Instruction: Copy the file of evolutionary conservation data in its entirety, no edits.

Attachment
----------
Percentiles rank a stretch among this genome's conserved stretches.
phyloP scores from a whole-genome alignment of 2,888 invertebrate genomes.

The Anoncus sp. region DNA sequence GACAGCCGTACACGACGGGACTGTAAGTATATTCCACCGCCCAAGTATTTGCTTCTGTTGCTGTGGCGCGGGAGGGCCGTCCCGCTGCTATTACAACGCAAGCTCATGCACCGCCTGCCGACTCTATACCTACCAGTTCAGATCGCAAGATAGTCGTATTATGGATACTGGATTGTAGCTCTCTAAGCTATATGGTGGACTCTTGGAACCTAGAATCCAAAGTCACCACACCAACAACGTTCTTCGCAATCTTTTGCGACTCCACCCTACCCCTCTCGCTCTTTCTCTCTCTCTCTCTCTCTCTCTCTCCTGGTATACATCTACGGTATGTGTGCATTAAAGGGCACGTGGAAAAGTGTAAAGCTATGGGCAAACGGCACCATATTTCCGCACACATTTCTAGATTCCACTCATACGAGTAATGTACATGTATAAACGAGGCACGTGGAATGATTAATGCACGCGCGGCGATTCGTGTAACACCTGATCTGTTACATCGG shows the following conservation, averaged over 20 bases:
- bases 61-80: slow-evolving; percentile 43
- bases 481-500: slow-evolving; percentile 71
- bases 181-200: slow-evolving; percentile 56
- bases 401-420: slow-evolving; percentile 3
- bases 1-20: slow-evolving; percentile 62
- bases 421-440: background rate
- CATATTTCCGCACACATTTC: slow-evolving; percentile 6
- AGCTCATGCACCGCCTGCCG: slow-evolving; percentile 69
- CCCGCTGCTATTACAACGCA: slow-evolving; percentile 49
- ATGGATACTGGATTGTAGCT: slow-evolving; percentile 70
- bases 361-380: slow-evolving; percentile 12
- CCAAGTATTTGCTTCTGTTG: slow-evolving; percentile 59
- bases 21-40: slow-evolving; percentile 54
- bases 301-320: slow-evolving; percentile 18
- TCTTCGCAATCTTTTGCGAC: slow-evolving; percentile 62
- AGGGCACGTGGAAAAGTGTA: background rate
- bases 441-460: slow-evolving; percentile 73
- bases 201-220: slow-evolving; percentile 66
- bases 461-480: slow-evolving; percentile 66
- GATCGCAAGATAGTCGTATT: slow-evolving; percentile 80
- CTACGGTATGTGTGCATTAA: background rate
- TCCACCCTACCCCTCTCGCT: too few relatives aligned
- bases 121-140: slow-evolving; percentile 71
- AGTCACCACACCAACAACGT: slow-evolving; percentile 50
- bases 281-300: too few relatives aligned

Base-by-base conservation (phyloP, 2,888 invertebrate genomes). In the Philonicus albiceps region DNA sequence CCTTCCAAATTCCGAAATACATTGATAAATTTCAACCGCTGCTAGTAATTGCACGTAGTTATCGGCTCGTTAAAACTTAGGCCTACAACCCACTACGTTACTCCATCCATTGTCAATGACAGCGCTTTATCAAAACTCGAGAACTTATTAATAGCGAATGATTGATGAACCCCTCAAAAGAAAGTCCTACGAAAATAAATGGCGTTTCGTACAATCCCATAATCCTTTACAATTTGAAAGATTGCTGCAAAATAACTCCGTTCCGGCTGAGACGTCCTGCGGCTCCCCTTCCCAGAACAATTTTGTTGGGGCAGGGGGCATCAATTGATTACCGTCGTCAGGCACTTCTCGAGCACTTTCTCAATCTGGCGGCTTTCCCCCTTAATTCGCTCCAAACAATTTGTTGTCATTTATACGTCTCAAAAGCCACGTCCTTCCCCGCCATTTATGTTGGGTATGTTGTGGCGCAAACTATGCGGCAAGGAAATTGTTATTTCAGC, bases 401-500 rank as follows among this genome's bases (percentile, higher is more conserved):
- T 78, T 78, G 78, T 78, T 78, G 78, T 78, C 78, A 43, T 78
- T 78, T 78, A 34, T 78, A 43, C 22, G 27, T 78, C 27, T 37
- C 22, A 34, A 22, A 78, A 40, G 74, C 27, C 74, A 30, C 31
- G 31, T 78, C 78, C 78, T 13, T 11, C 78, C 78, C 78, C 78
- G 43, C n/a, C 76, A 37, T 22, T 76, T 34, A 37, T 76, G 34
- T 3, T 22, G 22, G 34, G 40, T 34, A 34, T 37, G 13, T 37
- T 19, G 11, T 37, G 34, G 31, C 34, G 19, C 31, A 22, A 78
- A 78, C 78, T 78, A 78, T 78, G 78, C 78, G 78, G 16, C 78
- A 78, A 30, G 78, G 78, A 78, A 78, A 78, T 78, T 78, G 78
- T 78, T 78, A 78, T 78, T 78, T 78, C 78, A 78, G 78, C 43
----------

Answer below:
Percentiles rank a stretch among this genome's conserved stretches.
phyloP scores from a whole-genome alignment of 2,888 invertebrate genomes.

The Anoncus sp. region DNA sequence GACAGCCGTACACGACGGGACTGTAAGTATATTCCACCGCCCAAGTATTTGCTTCTGTTGCTGTGGCGCGGGAGGGCCGTCCCGCTGCTATTACAACGCAAGCTCATGCACCGCCTGCCGACTCTATACCTACCAGTTCAGATCGCAAGATAGTCGTATTATGGATACTGGATTGTAGCTCTCTAAGCTATATGGTGGACTCTTGGAACCTAGAATCCAAAGTCACCACACCAACAACGTTCTTCGCAATCTTTTGCGACTCCACCCTACCCCTCTCGCTCTTTCTCTCTCTCTCTCTCTCTCTCTCTCCTGGTATACATCTACGGTATGTGTGCATTAAAGGGCACGTGGAAAAGTGTAAAGCTATGGGCAAACGGCACCATATTTCCGCACACATTTCTAGATTCCACTCATACGAGTAATGTACATGTATAAACGAGGCACGTGGAATGATTAATGCACGCGCGGCGATTCGTGTAACACCTGATCTGTTACATCGG shows the following conservation, averaged over 20 bases:
- bases 61-80: slow-evolving; percentile 43
- bases 481-500: slow-evolving; percentile 71
- bases 181-200: slow-evolving; percentile 56
- bases 401-420: slow-evolving; percentile 3
- bases 1-20: slow-evolving; percentile 62
- bases 421-440: background rate
- CATATTTCCGCACACATTTC: slow-evolving; percentile 6
- AGCTCATGCACCGCCTGCCG: slow-evolving; percentile 69
- CCCGCTGCTATTACAACGCA: slow-evolving; percentile 49
- ATGGATACTGGATTGTAGCT: slow-evolving; percentile 70
- bases 361-380: slow-evolving; percentile 12
- CCAAGTATTTGCTTCTGTTG: slow-evolving; percentile 59
- bases 21-40: slow-evolving; percentile 54
- bases 301-320: slow-evolving; percentile 18
- TCTTCGCAATCTTTTGCGAC: slow-evolving; percentile 62
- AGGGCACGTGGAAAAGTGTA: background rate
- bases 441-460: slow-evolving; percentile 73
- bases 201-220: slow-evolving; percentile 66
- bases 461-480: slow-evolving; percentile 66
- GATCGCAAGATAGTCGTATT: slow-evolving; percentile 80
- CTACGGTATGTGTGCATTAA: background rate
- TCCACCCTACCCCTCTCGCT: too few relatives aligned
- bases 121-140: slow-evolving; percentile 71
- AGTCACCACACCAACAACGT: slow-evolving; percentile 50
- bases 281-300: too few relatives aligned

Base-by-base conservation (phyloP, 2,888 invertebrate genomes). In the Philonicus albiceps region DNA sequence CCTTCCAAATTCCGAAATACATTGATAAATTTCAACCGCTGCTAGTAATTGCACGTAGTTATCGGCTCGTTAAAACTTAGGCCTACAACCCACTACGTTACTCCATCCATTGTCAATGACAGCGCTTTATCAAAACTCGAGAACTTATTAATAGCGAATGATTGATGAACCCCTCAAAAGAAAGTCCTACGAAAATAAATGGCGTTTCGTACAATCCCATAATCCTTTACAATTTGAAAGATTGCTGCAAAATAACTCCGTTCCGGCTGAGACGTCCTGCGGCTCCCCTTCCCAGAACAATTTTGTTGGGGCAGGGGGCATCAATTGATTACCGTCGTCAGGCACTTCTCGAGCACTTTCTCAATCTGGCGGCTTTCCCCCTTAATTCGCTCCAAACAATTTGTTGTCATTTATACGTCTCAAAAGCCACGTCCTTCCCCGCCATTTATGTTGGGTATGTTGTGGCGCAAACTATGCGGCAAGGAAATTGTTATTTCAGC, bases 401-500 rank as follows among this genome's bases (percentile, higher is more conserved):
- T 78, T 78, G 78, T 78, T 78, G 78, T 78, C 78, A 43, T 78
- T 78, T 78, A 34, T 78, A 43, C 22, G 27, T 78, C 27, T 37
- C 22, A 34, A 22, A 78, A 40, G 74, C 27, C 74, A 30, C 31
- G 31, T 78, C 78, C 78, T 13, T 11, C 78, C 78, C 78, C 78
- G 43, C n/a, C 76, A 37, T 22, T 76, T 34, A 37, T 76, G 34
- T 3, T 22, G 22, G 34, G 40, T 34, A 34, T 37, G 13, T 37
- T 19, G 11, T 37, G 34, G 31, C 34, G 19, C 31, A 22, A 78
- A 78, C 78, T 78, A 78, T 78, G 78, C 78, G 78, G 16, C 78
- A 78, A 30, G 78, G 78, A 78, A 78, A 78, T 78, T 78, G 78
- T 78, T 78, A 78, T 78, T 78, T 78, C 78, A 78, G 78, C 43